PLOS’s Legally Blonde, which opens at the Frankston Arts Centre on the 24th of July, puts a modern and unique twist on this very popular show. Tayla Thomas (Elle Woods), Ashlee Robertson (Enid Hoopes), Elise Stevens (Paulette Bonafonte), Taylor Sansom (Serena) and Emily Hall (Vivienne Kensington), spoke to Theatre People about how much more there is to the show than its pink façade, the thrill of playing characters they know and love, and the opportunity to bring a text to the stage that represents women and their friendships in such a complex way.

Many of the cast members were introduced to the story through the classic Reese Witherspoon film, and some have been obsessed with the musical cast recording since its release in 2007. Ashlee Robertson has had fond memories of the show from way back. “I have been listening to Legally Blonde ever since it first came out, I used to play it in my car with a mate of mine, and I’ve pretty much been obsessed with it since I heard it.”

Legally Blonde is a show with something for everyone, with each of the cast thoroughly enjoying a different aspect. Taylor Sansom is looking forward to doing her best ‘Bend and Snap’, while Ashlee Robertson is enthusiastic to perform ‘Gay or European’. Emily Hall is just eager to show the audience how much the hard work of many rehearsals is paying off. “I don’t really have one favourite element, I would say, I think it’s just the whole show, we’ve been rehearsing for so long, and I would have been happy to put on the show a month ago. We’ve just had so much time to polish and refine things I think we’re all just excited to get out there and show everyone what we’ve done!”

Aside from the fun, what has made the show so widely performed and well-loved in the short amount of time it’s been around? “It’s got everything going for it, it’s fast paced, which I think is really important in musical theatre; so you don’t lose the crowd. But it’s also got beautiful, tender moments in the show and the characters get to go on a real journey, and help each other – especially the women in the show. I think the movie is very funny, but the musical just takes it to a whole other level,” Elise Stevens tells us.

“I think that while it’s light and fluffy, and you walk away with that ‘feel good’ feeling, there are some deeper set messages in there. I think it’s important to note that feminism is a huge part of it.” Thomas reasons that the musical “shows how Elle Woods can become an accomplished law student even though she is a blonde sorority girl. She can still have those career opportunities, she take hold of her own future and I think that’s a really good message to all women out there.”

Tayla Thomas as Elle Woods in a promotional picture for PLOS's Legally Blonde.

Tayla Thomas as Elle Woods in a promotional picture for PLOS’s Legally Blonde.

Behind the show’s bright, flashy exterior lies some heart-warming messages about the many female characters in the show. Emily Hall explains that, “There’s definitely strength and power in all the female roles. There are a lot of stereotypes with people being judged on the way they look rather than what they are capable of, and I think that goes with Vivienne’s character as well. It’s really great to see the character’s change in Act II, which is all about the girl power of the show and everyone uniting, and everyone sticking up for each other; which I think girls are really great at doing as well.”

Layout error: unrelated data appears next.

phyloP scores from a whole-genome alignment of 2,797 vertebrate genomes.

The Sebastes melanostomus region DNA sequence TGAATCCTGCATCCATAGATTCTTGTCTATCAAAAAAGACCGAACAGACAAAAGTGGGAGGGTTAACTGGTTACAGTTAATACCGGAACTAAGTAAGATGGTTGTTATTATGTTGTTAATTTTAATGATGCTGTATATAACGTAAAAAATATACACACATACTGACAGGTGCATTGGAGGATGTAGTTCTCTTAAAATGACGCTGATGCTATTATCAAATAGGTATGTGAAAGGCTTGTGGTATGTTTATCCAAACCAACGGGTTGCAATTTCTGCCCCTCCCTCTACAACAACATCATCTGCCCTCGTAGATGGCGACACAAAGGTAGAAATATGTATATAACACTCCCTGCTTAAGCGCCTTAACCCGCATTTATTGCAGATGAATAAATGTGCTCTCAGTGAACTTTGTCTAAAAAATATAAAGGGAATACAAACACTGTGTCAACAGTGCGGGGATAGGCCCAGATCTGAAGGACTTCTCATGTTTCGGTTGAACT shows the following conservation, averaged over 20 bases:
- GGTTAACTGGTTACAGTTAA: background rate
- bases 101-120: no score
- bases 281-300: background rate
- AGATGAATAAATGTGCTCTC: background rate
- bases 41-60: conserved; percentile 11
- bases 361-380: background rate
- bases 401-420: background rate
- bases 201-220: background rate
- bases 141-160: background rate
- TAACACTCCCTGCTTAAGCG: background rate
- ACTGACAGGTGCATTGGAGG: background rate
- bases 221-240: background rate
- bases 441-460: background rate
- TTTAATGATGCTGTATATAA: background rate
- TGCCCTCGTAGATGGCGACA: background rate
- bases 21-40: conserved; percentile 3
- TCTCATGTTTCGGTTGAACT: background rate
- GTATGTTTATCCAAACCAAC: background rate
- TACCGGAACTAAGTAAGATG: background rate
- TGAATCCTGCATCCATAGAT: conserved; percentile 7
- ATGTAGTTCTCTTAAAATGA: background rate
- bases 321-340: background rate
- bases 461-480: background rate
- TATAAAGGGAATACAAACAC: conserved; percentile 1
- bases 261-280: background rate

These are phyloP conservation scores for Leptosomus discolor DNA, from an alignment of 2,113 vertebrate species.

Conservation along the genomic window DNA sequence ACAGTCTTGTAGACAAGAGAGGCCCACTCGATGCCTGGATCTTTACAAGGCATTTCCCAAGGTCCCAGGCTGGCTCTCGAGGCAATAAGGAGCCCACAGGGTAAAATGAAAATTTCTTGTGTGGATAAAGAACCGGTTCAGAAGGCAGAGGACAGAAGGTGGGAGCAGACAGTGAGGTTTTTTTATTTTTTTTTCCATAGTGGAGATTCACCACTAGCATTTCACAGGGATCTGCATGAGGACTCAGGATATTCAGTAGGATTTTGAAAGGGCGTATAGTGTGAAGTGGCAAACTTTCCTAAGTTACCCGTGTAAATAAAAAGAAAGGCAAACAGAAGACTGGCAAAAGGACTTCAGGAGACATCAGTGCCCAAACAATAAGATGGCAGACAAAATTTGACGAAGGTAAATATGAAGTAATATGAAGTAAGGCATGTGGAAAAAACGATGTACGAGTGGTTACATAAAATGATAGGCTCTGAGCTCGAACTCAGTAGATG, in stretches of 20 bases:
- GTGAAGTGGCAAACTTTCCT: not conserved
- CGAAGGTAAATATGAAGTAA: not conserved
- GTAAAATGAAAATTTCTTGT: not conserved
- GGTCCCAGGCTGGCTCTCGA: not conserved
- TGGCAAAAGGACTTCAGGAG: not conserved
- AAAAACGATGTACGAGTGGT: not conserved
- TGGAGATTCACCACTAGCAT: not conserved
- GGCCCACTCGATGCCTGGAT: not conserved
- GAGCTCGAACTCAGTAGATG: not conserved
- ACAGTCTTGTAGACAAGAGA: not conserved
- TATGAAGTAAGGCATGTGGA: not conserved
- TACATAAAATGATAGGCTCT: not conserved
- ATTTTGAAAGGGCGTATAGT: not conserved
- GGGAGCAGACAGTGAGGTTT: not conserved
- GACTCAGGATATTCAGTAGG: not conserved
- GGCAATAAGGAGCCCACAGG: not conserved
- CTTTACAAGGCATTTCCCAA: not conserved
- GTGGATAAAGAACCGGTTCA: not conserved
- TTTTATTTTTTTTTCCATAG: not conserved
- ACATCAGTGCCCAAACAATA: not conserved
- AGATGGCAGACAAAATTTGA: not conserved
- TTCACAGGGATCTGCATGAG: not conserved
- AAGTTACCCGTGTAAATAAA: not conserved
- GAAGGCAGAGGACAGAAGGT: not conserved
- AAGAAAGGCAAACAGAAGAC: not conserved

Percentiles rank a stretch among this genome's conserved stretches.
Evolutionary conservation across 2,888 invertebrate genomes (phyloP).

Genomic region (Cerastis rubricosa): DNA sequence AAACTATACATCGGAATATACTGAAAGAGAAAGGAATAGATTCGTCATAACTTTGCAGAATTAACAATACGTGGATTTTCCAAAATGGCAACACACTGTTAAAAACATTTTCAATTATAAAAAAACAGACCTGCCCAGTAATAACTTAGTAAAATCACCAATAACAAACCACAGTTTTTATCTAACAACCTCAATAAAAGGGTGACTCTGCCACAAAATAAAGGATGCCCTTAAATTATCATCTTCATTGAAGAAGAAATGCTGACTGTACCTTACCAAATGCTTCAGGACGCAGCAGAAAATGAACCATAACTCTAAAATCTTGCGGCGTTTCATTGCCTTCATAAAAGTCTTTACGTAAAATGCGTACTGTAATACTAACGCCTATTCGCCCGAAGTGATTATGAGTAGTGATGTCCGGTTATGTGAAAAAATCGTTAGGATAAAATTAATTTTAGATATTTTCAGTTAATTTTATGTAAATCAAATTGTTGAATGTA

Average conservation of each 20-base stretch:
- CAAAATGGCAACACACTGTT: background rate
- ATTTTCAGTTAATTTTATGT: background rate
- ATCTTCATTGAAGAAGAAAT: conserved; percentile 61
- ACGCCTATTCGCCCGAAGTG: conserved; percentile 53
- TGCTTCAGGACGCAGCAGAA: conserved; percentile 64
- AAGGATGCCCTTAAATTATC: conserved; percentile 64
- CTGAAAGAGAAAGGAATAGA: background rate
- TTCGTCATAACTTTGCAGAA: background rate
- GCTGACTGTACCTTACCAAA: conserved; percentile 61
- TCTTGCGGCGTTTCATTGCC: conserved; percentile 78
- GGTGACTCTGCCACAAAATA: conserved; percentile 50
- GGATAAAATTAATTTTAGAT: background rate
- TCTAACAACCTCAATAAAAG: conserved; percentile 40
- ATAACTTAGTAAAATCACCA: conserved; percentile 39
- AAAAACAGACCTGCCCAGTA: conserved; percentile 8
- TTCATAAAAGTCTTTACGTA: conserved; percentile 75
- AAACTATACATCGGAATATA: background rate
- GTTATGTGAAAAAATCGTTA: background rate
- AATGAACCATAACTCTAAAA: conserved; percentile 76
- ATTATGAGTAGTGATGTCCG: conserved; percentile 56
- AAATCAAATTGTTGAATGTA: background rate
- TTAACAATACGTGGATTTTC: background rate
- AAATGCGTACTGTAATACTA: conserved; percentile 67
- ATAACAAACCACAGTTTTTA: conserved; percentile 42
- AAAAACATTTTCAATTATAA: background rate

The way that different characters band together to get through tough situations is highlighted throughout the show within Paulette and Elle’s relationship. Elise Stevens says of this dynamic, ‘Elle and Paulette both start off the show different people, and end up, through their friendship, helping each other grow and blossom into these brilliant successful women. You get to see also a change in Vivienne’s character along the way.”

PLOS’ brilliant understanding of the complex dynamics of the show aren’t the only thing that give their production an edge, we are told by the cast. “By setting the show today, in 2015, it’s making it a little bit different,  and some of the references are a little bit different (…) I think by PLOS putting their own spin on it, it’s sort of making it fresh and new.” Emily Hall believes that by slightly re-contextalising the text, many new opportunities have opened up and can be explored by both the actors and creative team. Sansom agrees. “There are quite a lot of (amateur) companies that have done Legally Blonde, so I think the way that we’ve done it is so different, it’s so contemporary. Because of this, we have more freedom to play with the characters.”

With opening night racing excitingly closer, the leading ladies of Legally Blonde want the audience to take away so much more than just a fond memory of the performance. Thomas voices this by saying, “I want them (our audiences) to take away a smile, and a lot of good memories, but I also want them to take away a lot of the messages that are weaved throughout the show. I think there’s a lot of heart and a lot of meaning there, that people need to take with them. They’ll walk away thinking not just ‘wow, this was a wonderful show’, but also, ‘I can learn things from this.’” But that’s not to say you won’t be enthralled, explains Emily Hall. ‘I think this show is just a wonderful escape and it’s just a really enjoyable show, it doesn’t drag and there’s a lot of memorable songs. I think it would be great to have the audience at the end, standing up, cheering and in the mood to dance.”

Tickets to Legally Blonde can be purchased at this link.

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